farro with tuna, white beans and mushrooms

Another uninspired dinner was on bob's to do list after an intense day at home with academic pursuits that was fast running out of time. A recent pasta recipe he'd seen somewhere had white beans and tuna, so that combo was on his mind, although the recipe was lost and there turned out to be no tuna on hand. We rarely seem to do bean dishes in spite of our love for them and the fact we know very well that they are healthy protein contributors to the better food choice table. And farro, we love it but why does it not appear often enough on our menu calendar? So the idea was farro with tuna and cannellini, and some mushrooms thrown in for good measure, and some cooked power greens on the side, needed for sure since this is certainly a color deprived combination. Requiring a quick trip to the nearest supermarket at precisely the wrong time of day: late afternoon rush hour. Where do all these people come from out here on the Main Line outside Philly? How does the planet keep supplying the fuel?

And what's with all the choices for canned tuna? bob lingered for quite some time trying to decipher all the varieties and prices and higher quality labels and looking for that dolphin safe seal of approval. They seem to come in 6oz or 12 oz cans. Finally bob grabbed the big Giant can of  "fancy Albacore" in water. In this dish, the choice can hardly matter, one might think. Anyone out there able to explain how to choose canned tuna? Google knows of course, but so far, only ani has a smart phone to check in the store when the question came up. But honestly, do we have to do research to buy canned tuna? Why is life so complicated?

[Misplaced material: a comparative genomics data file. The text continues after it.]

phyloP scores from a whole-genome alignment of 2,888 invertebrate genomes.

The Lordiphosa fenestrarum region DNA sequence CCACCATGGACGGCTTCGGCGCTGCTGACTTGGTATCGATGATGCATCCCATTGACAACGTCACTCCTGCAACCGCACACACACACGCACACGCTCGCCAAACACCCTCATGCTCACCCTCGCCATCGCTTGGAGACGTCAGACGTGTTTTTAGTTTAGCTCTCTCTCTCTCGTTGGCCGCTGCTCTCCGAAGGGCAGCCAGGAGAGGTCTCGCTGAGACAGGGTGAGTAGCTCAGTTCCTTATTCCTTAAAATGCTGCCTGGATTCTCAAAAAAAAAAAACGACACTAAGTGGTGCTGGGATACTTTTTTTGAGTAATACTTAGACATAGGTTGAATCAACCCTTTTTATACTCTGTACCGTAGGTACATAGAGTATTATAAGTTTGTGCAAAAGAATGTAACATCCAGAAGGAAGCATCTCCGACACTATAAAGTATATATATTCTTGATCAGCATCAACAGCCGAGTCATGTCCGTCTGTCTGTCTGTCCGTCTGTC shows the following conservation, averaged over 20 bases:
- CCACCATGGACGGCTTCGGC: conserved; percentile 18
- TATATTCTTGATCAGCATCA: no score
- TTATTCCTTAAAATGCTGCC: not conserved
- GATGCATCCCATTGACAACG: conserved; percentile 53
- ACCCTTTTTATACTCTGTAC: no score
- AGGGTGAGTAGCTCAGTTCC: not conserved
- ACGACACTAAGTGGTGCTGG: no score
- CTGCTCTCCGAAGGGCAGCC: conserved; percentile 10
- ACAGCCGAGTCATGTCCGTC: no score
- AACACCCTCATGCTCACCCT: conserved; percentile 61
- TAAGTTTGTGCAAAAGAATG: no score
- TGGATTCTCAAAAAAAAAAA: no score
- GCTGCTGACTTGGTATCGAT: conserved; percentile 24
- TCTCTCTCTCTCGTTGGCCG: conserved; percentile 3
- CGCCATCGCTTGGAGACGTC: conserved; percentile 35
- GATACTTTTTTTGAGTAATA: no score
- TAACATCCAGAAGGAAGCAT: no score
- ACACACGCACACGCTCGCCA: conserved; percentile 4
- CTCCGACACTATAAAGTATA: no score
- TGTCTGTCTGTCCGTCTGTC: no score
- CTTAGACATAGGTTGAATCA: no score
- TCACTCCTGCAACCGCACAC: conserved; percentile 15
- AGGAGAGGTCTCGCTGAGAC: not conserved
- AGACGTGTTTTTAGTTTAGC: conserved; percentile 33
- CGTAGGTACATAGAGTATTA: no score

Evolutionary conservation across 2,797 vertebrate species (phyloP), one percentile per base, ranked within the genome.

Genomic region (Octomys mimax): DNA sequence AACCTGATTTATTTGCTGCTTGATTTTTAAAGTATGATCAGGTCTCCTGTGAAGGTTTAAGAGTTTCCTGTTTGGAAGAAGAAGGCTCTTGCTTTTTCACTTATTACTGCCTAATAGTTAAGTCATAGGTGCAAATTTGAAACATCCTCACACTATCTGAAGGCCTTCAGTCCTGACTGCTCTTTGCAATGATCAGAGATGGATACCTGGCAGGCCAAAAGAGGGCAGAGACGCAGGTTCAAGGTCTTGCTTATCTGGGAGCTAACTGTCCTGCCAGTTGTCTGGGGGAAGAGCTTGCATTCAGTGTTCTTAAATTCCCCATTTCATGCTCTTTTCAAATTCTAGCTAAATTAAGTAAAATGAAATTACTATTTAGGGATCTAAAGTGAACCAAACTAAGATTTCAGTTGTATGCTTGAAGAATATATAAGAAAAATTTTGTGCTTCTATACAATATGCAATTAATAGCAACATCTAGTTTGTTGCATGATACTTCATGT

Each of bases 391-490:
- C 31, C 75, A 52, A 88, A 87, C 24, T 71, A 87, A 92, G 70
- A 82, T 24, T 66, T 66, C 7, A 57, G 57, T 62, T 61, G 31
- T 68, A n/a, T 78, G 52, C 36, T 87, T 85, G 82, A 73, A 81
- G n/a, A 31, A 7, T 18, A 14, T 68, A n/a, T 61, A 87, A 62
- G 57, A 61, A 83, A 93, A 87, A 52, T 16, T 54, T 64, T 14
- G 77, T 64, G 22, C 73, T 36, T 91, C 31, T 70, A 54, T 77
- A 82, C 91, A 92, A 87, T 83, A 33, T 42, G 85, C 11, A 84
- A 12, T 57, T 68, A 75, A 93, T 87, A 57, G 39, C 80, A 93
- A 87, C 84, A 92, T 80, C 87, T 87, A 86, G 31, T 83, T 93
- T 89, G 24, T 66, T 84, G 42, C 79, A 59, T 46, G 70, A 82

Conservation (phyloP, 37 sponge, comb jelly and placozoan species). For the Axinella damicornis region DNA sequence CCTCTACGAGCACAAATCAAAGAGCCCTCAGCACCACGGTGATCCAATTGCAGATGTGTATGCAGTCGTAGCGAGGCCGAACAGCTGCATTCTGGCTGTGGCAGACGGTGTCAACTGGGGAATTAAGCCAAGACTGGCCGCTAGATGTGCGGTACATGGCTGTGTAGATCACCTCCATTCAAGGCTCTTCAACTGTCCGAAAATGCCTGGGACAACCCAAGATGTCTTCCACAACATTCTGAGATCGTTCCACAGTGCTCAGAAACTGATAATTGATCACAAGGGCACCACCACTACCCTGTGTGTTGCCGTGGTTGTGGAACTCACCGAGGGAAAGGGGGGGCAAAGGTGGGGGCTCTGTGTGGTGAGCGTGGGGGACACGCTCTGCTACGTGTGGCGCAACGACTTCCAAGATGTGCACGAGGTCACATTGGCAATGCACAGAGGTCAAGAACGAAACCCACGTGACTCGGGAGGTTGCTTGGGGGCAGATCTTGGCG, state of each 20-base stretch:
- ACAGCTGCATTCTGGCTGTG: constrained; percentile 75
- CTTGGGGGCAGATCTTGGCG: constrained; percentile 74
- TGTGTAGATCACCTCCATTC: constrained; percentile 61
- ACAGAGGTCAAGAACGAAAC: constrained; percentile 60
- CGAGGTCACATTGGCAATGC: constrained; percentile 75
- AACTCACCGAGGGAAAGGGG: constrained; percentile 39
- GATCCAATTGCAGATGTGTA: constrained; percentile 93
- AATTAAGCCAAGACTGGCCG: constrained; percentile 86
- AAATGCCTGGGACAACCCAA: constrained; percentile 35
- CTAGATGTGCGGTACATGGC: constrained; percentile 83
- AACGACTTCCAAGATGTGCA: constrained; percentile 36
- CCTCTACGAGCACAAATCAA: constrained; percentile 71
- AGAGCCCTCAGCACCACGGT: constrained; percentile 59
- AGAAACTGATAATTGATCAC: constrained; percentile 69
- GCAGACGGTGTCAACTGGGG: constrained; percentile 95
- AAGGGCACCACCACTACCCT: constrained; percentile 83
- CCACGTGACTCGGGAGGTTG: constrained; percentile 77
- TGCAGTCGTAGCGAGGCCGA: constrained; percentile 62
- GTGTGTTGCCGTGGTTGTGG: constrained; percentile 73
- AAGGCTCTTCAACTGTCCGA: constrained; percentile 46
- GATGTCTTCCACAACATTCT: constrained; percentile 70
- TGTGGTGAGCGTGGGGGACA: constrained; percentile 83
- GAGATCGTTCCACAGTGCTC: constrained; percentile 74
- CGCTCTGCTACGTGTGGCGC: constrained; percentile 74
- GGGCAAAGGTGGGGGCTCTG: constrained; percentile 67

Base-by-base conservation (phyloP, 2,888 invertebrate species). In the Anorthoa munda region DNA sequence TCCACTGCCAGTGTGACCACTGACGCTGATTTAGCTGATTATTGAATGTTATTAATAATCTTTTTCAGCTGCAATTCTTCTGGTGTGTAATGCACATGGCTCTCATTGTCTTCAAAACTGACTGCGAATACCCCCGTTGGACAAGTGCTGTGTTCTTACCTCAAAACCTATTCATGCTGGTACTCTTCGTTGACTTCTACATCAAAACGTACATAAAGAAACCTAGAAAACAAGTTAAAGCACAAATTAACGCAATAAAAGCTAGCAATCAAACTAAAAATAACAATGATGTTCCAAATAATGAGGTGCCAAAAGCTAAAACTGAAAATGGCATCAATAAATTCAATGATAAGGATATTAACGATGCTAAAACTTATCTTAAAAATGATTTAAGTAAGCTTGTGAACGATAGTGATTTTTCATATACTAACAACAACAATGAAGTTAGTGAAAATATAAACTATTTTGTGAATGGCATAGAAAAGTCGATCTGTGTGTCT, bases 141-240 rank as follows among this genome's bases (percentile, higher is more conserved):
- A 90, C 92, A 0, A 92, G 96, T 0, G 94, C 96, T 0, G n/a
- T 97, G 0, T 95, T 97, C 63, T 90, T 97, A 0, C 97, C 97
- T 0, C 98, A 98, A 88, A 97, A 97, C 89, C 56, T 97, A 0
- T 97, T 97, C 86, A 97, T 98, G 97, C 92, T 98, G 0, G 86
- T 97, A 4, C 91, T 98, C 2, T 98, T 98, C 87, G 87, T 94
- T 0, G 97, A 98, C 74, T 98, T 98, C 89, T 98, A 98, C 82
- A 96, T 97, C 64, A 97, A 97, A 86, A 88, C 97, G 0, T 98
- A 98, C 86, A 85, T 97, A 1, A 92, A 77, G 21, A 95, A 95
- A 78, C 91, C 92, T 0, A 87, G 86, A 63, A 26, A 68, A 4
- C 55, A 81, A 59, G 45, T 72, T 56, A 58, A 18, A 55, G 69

1 c farro, cooked as directed, depending on the amount of pre-processing
1 15.5 oz can cannellini beans, drained
1 12 oz can tuna, drained
8 oz chopped baby bellas or any mushroom, cleaned and chopped
salt and pepper to taste
a hit of allspice
Middle Eastern red pepper or paprika
a touch of truffle salt (if you have any, we buy ours cheaper in Rome)
extra virgin olive oil to saut� the mushrooms and wet down the final product


  1. Read the farro prep instructions before contemplating this dish .There are all kinds of farro on the market, we thought farro sgusciato meant pearled farro, which cooks quicker, but we left it boiling an hour before. Literally it means shelled farro, but the minimum one can do we imagine is to remove the outer husk of the farro, which means this is the long cooking variety. Usually our stuff from Italy takes about 20 minutes.
  2. Start the farro cooking in boiling water than just covers the stuff, turning down to simmer once it starts to boil.
  3. Open the two cans. Drain the contents.
  4. Prep the mushrooms if necessary and saut� them in a few T of olive oil.
  5. When the farro is ready for mixing with the other ingredients, drain off the remaining water and dump in the drained beans and broken up tuna, and throw in the appropriate spices (be generous for rich flavor) on low heat to warm up the beans and tuna.
  6. Once heated though adjust for spices and add in some olive oil for taste and lubrication.
  7. Serve immediately.


  1. So we served this with cooked power greens in padella, another story in itself. Another option would be to actually mix the greens into the farro dish. bob likes to mix things up, but some of you may like to keep stuff separate. It all ends up in the same place.
  2. Illustrations available.
farrotunabeanmushroom.htm: 19-oct-2012 [what, ME cook? © 1984 dr bob enterprises]